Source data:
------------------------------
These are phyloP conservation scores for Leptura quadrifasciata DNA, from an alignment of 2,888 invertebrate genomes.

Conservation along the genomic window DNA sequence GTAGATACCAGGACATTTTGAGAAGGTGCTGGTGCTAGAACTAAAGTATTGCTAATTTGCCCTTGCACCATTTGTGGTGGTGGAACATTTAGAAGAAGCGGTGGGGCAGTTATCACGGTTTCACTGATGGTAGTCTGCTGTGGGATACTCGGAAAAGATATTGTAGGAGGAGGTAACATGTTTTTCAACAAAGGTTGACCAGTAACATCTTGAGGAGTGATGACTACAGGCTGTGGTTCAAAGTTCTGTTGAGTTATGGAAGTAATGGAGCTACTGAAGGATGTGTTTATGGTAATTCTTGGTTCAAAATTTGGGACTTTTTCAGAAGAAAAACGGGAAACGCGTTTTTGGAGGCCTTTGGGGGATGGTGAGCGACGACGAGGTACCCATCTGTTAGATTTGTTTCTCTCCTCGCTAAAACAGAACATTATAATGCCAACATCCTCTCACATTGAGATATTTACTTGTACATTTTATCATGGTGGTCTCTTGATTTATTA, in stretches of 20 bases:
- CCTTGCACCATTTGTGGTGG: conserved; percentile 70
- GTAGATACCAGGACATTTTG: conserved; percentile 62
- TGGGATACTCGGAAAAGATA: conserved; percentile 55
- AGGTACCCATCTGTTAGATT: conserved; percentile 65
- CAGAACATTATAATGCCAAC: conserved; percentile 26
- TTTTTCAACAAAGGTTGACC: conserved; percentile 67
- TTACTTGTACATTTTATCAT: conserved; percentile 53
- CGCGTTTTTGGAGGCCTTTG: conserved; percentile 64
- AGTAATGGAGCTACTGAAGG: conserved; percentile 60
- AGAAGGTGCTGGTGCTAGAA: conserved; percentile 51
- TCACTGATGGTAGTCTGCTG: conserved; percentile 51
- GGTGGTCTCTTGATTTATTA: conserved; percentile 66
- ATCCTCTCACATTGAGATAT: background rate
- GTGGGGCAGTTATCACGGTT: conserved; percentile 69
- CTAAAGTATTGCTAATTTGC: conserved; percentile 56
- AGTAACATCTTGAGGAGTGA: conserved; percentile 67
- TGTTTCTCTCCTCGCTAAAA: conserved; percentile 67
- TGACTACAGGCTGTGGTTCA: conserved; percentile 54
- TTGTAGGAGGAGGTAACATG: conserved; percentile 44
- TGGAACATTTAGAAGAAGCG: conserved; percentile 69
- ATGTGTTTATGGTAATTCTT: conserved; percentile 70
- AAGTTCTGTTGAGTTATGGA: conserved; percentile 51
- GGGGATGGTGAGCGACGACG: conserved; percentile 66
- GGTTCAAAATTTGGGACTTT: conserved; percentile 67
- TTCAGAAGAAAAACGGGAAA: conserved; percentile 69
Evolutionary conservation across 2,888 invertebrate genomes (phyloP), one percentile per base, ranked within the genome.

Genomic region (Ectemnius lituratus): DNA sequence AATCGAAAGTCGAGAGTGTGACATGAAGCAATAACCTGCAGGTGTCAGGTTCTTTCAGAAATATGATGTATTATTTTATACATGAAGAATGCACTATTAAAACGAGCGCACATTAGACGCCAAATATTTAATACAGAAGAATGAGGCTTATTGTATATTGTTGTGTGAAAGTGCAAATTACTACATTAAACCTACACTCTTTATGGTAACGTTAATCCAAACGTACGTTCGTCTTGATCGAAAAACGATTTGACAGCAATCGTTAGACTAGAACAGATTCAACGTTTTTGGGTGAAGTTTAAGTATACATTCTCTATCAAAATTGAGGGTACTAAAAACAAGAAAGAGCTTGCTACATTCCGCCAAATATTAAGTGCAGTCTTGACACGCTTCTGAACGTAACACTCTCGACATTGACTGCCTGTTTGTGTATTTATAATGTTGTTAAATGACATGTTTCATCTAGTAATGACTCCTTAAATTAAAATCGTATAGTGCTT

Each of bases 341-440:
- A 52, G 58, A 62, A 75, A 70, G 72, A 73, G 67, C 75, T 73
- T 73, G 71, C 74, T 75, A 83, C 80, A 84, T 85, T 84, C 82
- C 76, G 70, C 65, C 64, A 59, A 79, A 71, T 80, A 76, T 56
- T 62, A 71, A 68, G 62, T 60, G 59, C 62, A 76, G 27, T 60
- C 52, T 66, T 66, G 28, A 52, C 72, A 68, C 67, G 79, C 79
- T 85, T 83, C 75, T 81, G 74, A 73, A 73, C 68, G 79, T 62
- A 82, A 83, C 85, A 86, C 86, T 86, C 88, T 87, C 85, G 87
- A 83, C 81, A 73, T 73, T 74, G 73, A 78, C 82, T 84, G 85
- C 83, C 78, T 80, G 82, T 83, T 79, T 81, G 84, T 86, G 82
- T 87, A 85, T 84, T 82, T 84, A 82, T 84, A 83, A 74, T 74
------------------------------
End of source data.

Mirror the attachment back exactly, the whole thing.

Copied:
These are phyloP conservation scores for Leptura quadrifasciata DNA, from an alignment of 2,888 invertebrate genomes.

Conservation along the genomic window DNA sequence GTAGATACCAGGACATTTTGAGAAGGTGCTGGTGCTAGAACTAAAGTATTGCTAATTTGCCCTTGCACCATTTGTGGTGGTGGAACATTTAGAAGAAGCGGTGGGGCAGTTATCACGGTTTCACTGATGGTAGTCTGCTGTGGGATACTCGGAAAAGATATTGTAGGAGGAGGTAACATGTTTTTCAACAAAGGTTGACCAGTAACATCTTGAGGAGTGATGACTACAGGCTGTGGTTCAAAGTTCTGTTGAGTTATGGAAGTAATGGAGCTACTGAAGGATGTGTTTATGGTAATTCTTGGTTCAAAATTTGGGACTTTTTCAGAAGAAAAACGGGAAACGCGTTTTTGGAGGCCTTTGGGGGATGGTGAGCGACGACGAGGTACCCATCTGTTAGATTTGTTTCTCTCCTCGCTAAAACAGAACATTATAATGCCAACATCCTCTCACATTGAGATATTTACTTGTACATTTTATCATGGTGGTCTCTTGATTTATTA, in stretches of 20 bases:
- CCTTGCACCATTTGTGGTGG: conserved; percentile 70
- GTAGATACCAGGACATTTTG: conserved; percentile 62
- TGGGATACTCGGAAAAGATA: conserved; percentile 55
- AGGTACCCATCTGTTAGATT: conserved; percentile 65
- CAGAACATTATAATGCCAAC: conserved; percentile 26
- TTTTTCAACAAAGGTTGACC: conserved; percentile 67
- TTACTTGTACATTTTATCAT: conserved; percentile 53
- CGCGTTTTTGGAGGCCTTTG: conserved; percentile 64
- AGTAATGGAGCTACTGAAGG: conserved; percentile 60
- AGAAGGTGCTGGTGCTAGAA: conserved; percentile 51
- TCACTGATGGTAGTCTGCTG: conserved; percentile 51
- GGTGGTCTCTTGATTTATTA: conserved; percentile 66
- ATCCTCTCACATTGAGATAT: background rate
- GTGGGGCAGTTATCACGGTT: conserved; percentile 69
- CTAAAGTATTGCTAATTTGC: conserved; percentile 56
- AGTAACATCTTGAGGAGTGA: conserved; percentile 67
- TGTTTCTCTCCTCGCTAAAA: conserved; percentile 67
- TGACTACAGGCTGTGGTTCA: conserved; percentile 54
- TTGTAGGAGGAGGTAACATG: conserved; percentile 44
- TGGAACATTTAGAAGAAGCG: conserved; percentile 69
- ATGTGTTTATGGTAATTCTT: conserved; percentile 70
- AAGTTCTGTTGAGTTATGGA: conserved; percentile 51
- GGGGATGGTGAGCGACGACG: conserved; percentile 66
- GGTTCAAAATTTGGGACTTT: conserved; percentile 67
- TTCAGAAGAAAAACGGGAAA: conserved; percentile 69
Evolutionary conservation across 2,888 invertebrate genomes (phyloP), one percentile per base, ranked within the genome.

Genomic region (Ectemnius lituratus): DNA sequence AATCGAAAGTCGAGAGTGTGACATGAAGCAATAACCTGCAGGTGTCAGGTTCTTTCAGAAATATGATGTATTATTTTATACATGAAGAATGCACTATTAAAACGAGCGCACATTAGACGCCAAATATTTAATACAGAAGAATGAGGCTTATTGTATATTGTTGTGTGAAAGTGCAAATTACTACATTAAACCTACACTCTTTATGGTAACGTTAATCCAAACGTACGTTCGTCTTGATCGAAAAACGATTTGACAGCAATCGTTAGACTAGAACAGATTCAACGTTTTTGGGTGAAGTTTAAGTATACATTCTCTATCAAAATTGAGGGTACTAAAAACAAGAAAGAGCTTGCTACATTCCGCCAAATATTAAGTGCAGTCTTGACACGCTTCTGAACGTAACACTCTCGACATTGACTGCCTGTTTGTGTATTTATAATGTTGTTAAATGACATGTTTCATCTAGTAATGACTCCTTAAATTAAAATCGTATAGTGCTT

Each of bases 341-440:
- A 52, G 58, A 62, A 75, A 70, G 72, A 73, G 67, C 75, T 73
- T 73, G 71, C 74, T 75, A 83, C 80, A 84, T 85, T 84, C 82
- C 76, G 70, C 65, C 64, A 59, A 79, A 71, T 80, A 76, T 56
- T 62, A 71, A 68, G 62, T 60, G 59, C 62, A 76, G 27, T 60
- C 52, T 66, T 66, G 28, A 52, C 72, A 68, C 67, G 79, C 79
- T 85, T 83, C 75, T 81, G 74, A 73, A 73, C 68, G 79, T 62
- A 82, A 83, C 85, A 86, C 86, T 86, C 88, T 87, C 85, G 87
- A 83, C 81, A 73, T 73, T 74, G 73, A 78, C 82, T 84, G 85
- C 83, C 78, T 80, G 82, T 83, T 79, T 81, G 84, T 86, G 82
- T 87, A 85, T 84, T 82, T 84, A 82, T 84, A 83, A 74, T 74